Finally, when the trails say “Skiers only” or “Snowshoers only” or “no dogs”, the signs really do mean, skiers only, snowshoers only or no dogs. :)

    • I was glad you made the point about people resting on the trail. I often see a large group resting on the trail, blocking the way. And if you want to go by you will get angry looks for disrupting their rest.
      People don’t realise that it is very dangerous. If a group is resting on a less visible part of the trail, you might accidentally knock one of them over.

  10. I wish people around here would listen to this advice. The local trails I snowshoe on I usually never see other people with snowshoes. Maybe 1 out of 10 people I come across on the trail use snowshoes. This makes the trails uneven, icy, and even dangerous once everything gets packed down. Some skiers don’t even use the same broken ski paths. I think some people just like to break their own fresh trail every time, so we end up with 4 or 5 parallel ski paths and no room for the hikers.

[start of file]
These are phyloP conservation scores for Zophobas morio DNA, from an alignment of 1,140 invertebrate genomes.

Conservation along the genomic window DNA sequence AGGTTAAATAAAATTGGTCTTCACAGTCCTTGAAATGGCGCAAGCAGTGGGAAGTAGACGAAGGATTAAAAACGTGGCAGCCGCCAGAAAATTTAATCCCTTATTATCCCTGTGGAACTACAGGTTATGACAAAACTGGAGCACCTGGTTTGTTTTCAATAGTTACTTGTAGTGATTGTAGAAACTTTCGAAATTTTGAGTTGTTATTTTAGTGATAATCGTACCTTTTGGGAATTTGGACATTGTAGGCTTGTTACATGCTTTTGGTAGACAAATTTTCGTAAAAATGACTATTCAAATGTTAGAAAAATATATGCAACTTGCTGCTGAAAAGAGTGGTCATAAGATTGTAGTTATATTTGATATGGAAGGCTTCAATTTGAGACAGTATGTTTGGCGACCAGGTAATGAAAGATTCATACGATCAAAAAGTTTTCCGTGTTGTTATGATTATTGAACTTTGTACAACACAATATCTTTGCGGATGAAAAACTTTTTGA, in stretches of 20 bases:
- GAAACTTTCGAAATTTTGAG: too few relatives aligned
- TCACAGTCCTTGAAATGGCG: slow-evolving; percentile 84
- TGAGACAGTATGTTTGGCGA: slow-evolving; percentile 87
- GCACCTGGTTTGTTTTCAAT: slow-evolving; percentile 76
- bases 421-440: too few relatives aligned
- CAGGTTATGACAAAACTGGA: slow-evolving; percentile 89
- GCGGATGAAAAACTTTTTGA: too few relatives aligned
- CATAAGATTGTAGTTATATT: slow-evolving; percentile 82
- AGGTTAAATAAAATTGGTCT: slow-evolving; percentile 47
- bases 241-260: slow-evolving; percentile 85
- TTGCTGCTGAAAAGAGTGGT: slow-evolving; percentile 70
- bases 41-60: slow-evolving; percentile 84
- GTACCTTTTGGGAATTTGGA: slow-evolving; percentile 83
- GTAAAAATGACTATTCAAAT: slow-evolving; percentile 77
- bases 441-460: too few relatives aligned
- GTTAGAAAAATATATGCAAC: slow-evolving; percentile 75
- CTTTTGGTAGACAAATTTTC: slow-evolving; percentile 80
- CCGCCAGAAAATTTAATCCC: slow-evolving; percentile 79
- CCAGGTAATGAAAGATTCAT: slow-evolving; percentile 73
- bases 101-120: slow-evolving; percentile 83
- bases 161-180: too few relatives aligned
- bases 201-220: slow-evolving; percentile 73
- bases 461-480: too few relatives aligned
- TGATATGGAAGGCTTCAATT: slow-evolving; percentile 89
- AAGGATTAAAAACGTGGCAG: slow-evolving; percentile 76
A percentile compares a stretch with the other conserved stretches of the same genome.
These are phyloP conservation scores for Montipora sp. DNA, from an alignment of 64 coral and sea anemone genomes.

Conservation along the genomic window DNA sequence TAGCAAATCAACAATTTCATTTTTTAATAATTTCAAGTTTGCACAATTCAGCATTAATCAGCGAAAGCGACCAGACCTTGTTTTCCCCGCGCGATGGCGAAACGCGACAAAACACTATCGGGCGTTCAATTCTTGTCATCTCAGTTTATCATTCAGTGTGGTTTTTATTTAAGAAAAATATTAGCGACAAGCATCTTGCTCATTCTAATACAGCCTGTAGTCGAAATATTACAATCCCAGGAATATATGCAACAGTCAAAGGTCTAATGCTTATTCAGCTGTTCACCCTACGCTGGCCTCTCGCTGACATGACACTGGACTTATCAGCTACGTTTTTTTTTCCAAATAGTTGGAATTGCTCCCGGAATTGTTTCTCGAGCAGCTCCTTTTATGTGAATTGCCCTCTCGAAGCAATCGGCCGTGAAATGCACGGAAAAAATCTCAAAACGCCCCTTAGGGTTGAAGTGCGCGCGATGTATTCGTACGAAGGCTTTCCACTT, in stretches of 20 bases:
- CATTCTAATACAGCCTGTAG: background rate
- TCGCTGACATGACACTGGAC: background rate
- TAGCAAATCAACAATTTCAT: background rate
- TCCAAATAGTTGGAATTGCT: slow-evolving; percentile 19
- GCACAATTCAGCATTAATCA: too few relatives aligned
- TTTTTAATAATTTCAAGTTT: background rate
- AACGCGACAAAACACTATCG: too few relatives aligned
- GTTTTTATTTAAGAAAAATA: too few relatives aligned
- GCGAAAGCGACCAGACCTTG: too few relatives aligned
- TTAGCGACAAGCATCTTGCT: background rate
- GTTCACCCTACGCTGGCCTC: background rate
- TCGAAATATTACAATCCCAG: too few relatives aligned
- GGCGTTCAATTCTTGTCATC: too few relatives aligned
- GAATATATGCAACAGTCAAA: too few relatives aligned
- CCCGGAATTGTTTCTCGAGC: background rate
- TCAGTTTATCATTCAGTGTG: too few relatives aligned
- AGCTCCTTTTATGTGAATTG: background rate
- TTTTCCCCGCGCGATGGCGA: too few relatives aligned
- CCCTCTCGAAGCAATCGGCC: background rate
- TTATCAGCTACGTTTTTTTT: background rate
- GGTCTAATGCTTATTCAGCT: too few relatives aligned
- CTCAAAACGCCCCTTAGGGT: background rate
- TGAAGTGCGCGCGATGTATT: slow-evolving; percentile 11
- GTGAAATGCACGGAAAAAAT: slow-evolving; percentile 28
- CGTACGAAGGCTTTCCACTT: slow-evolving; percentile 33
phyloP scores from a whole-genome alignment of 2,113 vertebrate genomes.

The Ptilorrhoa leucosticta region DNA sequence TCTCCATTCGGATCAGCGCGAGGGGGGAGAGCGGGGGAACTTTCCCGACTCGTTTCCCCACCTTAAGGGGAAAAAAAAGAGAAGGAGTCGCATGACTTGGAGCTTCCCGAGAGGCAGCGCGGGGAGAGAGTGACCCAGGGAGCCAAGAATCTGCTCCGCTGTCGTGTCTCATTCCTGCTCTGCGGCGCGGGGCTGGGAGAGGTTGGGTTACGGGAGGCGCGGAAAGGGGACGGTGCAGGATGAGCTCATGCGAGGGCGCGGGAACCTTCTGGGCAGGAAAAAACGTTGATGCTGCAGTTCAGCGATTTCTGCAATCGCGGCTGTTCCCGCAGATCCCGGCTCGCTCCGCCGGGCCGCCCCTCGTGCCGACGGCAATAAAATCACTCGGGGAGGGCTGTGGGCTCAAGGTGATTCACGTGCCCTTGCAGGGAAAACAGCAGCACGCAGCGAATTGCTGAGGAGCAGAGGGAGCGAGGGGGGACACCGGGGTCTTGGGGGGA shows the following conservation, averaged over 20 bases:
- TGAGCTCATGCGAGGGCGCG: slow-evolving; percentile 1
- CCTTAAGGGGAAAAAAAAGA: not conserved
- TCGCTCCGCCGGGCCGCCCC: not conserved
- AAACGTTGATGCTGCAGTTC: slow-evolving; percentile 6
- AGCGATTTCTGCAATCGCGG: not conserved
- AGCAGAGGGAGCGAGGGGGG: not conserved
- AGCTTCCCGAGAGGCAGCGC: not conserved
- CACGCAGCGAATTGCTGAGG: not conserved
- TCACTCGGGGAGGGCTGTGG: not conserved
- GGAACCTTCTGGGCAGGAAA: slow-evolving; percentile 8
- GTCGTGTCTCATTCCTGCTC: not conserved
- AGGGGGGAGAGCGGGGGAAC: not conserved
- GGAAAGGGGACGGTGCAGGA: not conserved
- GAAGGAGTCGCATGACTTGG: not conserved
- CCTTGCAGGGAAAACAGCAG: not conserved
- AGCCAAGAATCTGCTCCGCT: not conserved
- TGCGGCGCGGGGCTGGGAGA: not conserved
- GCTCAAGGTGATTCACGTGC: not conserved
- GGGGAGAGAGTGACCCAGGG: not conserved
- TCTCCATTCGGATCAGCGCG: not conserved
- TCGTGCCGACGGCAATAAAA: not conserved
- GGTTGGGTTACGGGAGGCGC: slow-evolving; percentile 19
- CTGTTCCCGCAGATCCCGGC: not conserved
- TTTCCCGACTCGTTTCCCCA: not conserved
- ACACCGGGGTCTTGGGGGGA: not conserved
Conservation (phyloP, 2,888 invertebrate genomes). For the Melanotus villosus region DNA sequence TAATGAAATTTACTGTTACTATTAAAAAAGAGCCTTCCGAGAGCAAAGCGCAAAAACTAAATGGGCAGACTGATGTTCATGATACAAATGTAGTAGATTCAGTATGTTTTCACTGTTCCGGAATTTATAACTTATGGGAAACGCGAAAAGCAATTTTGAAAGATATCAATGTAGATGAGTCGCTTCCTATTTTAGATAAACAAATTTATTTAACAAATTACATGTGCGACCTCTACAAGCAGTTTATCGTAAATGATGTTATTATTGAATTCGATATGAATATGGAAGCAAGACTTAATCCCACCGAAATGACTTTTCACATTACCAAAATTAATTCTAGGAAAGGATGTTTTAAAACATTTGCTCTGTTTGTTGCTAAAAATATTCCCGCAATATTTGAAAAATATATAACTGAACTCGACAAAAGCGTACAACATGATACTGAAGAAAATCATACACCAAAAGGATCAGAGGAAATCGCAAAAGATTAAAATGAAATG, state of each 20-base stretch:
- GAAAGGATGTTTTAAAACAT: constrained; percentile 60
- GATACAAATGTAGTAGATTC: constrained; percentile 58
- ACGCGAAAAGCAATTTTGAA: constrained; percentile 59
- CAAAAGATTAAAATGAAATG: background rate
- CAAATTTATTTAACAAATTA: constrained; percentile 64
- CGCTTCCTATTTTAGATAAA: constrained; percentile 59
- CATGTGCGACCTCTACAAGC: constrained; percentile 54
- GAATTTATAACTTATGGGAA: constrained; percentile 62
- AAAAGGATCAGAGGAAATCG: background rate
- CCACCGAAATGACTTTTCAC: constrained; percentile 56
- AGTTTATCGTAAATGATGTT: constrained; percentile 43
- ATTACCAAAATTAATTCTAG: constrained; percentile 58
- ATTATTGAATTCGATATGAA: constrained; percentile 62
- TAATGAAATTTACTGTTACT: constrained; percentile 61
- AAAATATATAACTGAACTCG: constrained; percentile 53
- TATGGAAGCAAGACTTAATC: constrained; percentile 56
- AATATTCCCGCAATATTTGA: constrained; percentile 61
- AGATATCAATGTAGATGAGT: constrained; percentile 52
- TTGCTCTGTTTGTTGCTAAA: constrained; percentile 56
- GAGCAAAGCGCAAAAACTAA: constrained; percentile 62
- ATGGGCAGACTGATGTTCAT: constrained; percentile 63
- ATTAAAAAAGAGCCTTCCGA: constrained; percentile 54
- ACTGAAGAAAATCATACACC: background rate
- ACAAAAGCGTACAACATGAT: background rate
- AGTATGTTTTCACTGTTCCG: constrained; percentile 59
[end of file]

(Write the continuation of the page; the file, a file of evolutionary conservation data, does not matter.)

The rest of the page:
11. bit off topic here, but why can’t equestrians follow leave no trace and ride single file without widening the trail when horses beat them up. Instead they lave a muddy mess of a tail….

  12. I just did a 11 mile section hike up the south side of MT Greylock and back down.

    The trail was an absolute mess because of postholers. It was extremely dangerous.

    For those of you complaining about the price of Snowshoes, you can rent them at REI for $20 for the first day and $5 each additional day.